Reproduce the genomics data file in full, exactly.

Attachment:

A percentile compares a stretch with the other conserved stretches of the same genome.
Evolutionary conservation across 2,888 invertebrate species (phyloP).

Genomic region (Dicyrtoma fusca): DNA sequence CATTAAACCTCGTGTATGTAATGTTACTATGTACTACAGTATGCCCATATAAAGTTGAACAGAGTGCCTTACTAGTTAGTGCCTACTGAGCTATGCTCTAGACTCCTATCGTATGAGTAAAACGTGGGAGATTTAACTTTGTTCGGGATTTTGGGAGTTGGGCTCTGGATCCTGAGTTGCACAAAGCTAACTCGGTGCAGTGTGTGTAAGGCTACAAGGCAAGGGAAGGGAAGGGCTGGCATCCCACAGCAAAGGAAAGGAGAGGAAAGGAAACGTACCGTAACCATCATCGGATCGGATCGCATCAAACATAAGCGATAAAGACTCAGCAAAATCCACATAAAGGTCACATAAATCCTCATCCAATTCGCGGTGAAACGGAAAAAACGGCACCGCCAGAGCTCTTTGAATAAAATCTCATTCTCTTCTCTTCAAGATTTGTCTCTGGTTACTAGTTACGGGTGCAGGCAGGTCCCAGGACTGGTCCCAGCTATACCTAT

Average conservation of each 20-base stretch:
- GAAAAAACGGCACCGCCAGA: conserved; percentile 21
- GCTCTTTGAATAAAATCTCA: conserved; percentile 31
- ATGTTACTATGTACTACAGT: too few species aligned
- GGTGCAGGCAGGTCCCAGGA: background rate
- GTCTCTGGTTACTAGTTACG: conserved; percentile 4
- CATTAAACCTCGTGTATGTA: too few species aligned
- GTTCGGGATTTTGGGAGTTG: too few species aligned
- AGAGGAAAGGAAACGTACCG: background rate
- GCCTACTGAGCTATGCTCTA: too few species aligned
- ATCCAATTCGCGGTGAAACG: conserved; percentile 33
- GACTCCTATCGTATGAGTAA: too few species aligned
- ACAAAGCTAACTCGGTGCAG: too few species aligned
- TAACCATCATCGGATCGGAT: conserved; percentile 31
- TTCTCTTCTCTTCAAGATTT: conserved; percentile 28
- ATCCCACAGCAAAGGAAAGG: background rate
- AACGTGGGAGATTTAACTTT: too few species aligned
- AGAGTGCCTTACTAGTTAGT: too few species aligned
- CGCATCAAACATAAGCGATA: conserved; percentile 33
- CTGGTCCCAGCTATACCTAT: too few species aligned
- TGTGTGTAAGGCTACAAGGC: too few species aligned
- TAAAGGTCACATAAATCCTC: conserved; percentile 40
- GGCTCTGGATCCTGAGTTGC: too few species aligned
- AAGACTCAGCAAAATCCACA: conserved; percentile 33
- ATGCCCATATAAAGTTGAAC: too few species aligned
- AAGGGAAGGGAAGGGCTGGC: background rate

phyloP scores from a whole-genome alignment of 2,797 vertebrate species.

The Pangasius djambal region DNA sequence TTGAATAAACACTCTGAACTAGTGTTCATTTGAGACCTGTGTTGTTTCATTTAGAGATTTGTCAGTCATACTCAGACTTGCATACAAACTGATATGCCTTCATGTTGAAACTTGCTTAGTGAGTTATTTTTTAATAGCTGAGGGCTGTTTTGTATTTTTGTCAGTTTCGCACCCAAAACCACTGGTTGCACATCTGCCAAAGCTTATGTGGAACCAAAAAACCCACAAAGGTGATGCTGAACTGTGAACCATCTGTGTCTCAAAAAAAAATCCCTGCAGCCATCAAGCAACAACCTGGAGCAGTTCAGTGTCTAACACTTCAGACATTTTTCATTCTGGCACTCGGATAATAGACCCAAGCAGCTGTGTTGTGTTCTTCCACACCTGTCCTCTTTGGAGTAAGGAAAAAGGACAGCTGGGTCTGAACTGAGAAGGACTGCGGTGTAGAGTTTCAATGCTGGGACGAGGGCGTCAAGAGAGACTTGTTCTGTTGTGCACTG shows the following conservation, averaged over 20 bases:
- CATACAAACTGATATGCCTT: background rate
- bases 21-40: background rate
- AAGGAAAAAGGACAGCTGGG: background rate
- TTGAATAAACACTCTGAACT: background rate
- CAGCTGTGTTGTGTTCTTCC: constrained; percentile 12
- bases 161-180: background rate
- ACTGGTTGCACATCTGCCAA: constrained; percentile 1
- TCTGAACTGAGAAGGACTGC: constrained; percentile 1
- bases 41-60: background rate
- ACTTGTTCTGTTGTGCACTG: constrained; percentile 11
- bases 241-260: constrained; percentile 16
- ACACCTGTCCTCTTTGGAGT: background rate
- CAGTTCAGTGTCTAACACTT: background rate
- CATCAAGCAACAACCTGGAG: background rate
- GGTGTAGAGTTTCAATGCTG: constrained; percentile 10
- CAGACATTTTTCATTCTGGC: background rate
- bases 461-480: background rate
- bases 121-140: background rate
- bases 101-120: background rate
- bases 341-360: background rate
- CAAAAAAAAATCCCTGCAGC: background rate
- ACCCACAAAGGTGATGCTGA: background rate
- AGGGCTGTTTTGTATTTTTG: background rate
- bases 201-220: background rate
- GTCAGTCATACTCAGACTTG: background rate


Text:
A percentile compares a stretch with the other conserved stretches of the same genome.
Evolutionary conservation across 2,888 invertebrate species (phyloP).

Genomic region (Dicyrtoma fusca): DNA sequence CATTAAACCTCGTGTATGTAATGTTACTATGTACTACAGTATGCCCATATAAAGTTGAACAGAGTGCCTTACTAGTTAGTGCCTACTGAGCTATGCTCTAGACTCCTATCGTATGAGTAAAACGTGGGAGATTTAACTTTGTTCGGGATTTTGGGAGTTGGGCTCTGGATCCTGAGTTGCACAAAGCTAACTCGGTGCAGTGTGTGTAAGGCTACAAGGCAAGGGAAGGGAAGGGCTGGCATCCCACAGCAAAGGAAAGGAGAGGAAAGGAAACGTACCGTAACCATCATCGGATCGGATCGCATCAAACATAAGCGATAAAGACTCAGCAAAATCCACATAAAGGTCACATAAATCCTCATCCAATTCGCGGTGAAACGGAAAAAACGGCACCGCCAGAGCTCTTTGAATAAAATCTCATTCTCTTCTCTTCAAGATTTGTCTCTGGTTACTAGTTACGGGTGCAGGCAGGTCCCAGGACTGGTCCCAGCTATACCTAT

Average conservation of each 20-base stretch:
- GAAAAAACGGCACCGCCAGA: conserved; percentile 21
- GCTCTTTGAATAAAATCTCA: conserved; percentile 31
- ATGTTACTATGTACTACAGT: too few species aligned
- GGTGCAGGCAGGTCCCAGGA: background rate
- GTCTCTGGTTACTAGTTACG: conserved; percentile 4
- CATTAAACCTCGTGTATGTA: too few species aligned
- GTTCGGGATTTTGGGAGTTG: too few species aligned
- AGAGGAAAGGAAACGTACCG: background rate
- GCCTACTGAGCTATGCTCTA: too few species aligned
- ATCCAATTCGCGGTGAAACG: conserved; percentile 33
- GACTCCTATCGTATGAGTAA: too few species aligned
- ACAAAGCTAACTCGGTGCAG: too few species aligned
- TAACCATCATCGGATCGGAT: conserved; percentile 31
- TTCTCTTCTCTTCAAGATTT: conserved; percentile 28
- ATCCCACAGCAAAGGAAAGG: background rate
- AACGTGGGAGATTTAACTTT: too few species aligned
- AGAGTGCCTTACTAGTTAGT: too few species aligned
- CGCATCAAACATAAGCGATA: conserved; percentile 33
- CTGGTCCCAGCTATACCTAT: too few species aligned
- TGTGTGTAAGGCTACAAGGC: too few species aligned
- TAAAGGTCACATAAATCCTC: conserved; percentile 40
- GGCTCTGGATCCTGAGTTGC: too few species aligned
- AAGACTCAGCAAAATCCACA: conserved; percentile 33
- ATGCCCATATAAAGTTGAAC: too few species aligned
- AAGGGAAGGGAAGGGCTGGC: background rate

phyloP scores from a whole-genome alignment of 2,797 vertebrate species.

The Pangasius djambal region DNA sequence TTGAATAAACACTCTGAACTAGTGTTCATTTGAGACCTGTGTTGTTTCATTTAGAGATTTGTCAGTCATACTCAGACTTGCATACAAACTGATATGCCTTCATGTTGAAACTTGCTTAGTGAGTTATTTTTTAATAGCTGAGGGCTGTTTTGTATTTTTGTCAGTTTCGCACCCAAAACCACTGGTTGCACATCTGCCAAAGCTTATGTGGAACCAAAAAACCCACAAAGGTGATGCTGAACTGTGAACCATCTGTGTCTCAAAAAAAAATCCCTGCAGCCATCAAGCAACAACCTGGAGCAGTTCAGTGTCTAACACTTCAGACATTTTTCATTCTGGCACTCGGATAATAGACCCAAGCAGCTGTGTTGTGTTCTTCCACACCTGTCCTCTTTGGAGTAAGGAAAAAGGACAGCTGGGTCTGAACTGAGAAGGACTGCGGTGTAGAGTTTCAATGCTGGGACGAGGGCGTCAAGAGAGACTTGTTCTGTTGTGCACTG shows the following conservation, averaged over 20 bases:
- CATACAAACTGATATGCCTT: background rate
- bases 21-40: background rate
- AAGGAAAAAGGACAGCTGGG: background rate
- TTGAATAAACACTCTGAACT: background rate
- CAGCTGTGTTGTGTTCTTCC: constrained; percentile 12
- bases 161-180: background rate
- ACTGGTTGCACATCTGCCAA: constrained; percentile 1
- TCTGAACTGAGAAGGACTGC: constrained; percentile 1
- bases 41-60: background rate
- ACTTGTTCTGTTGTGCACTG: constrained; percentile 11
- bases 241-260: constrained; percentile 16
- ACACCTGTCCTCTTTGGAGT: background rate
- CAGTTCAGTGTCTAACACTT: background rate
- CATCAAGCAACAACCTGGAG: background rate
- GGTGTAGAGTTTCAATGCTG: constrained; percentile 10
- CAGACATTTTTCATTCTGGC: background rate
- bases 461-480: background rate
- bases 121-140: background rate
- bases 101-120: background rate
- bases 341-360: background rate
- CAAAAAAAAATCCCTGCAGC: background rate
- ACCCACAAAGGTGATGCTGA: background rate
- AGGGCTGTTTTGTATTTTTG: background rate
- bases 201-220: background rate
- GTCAGTCATACTCAGACTTG: background rate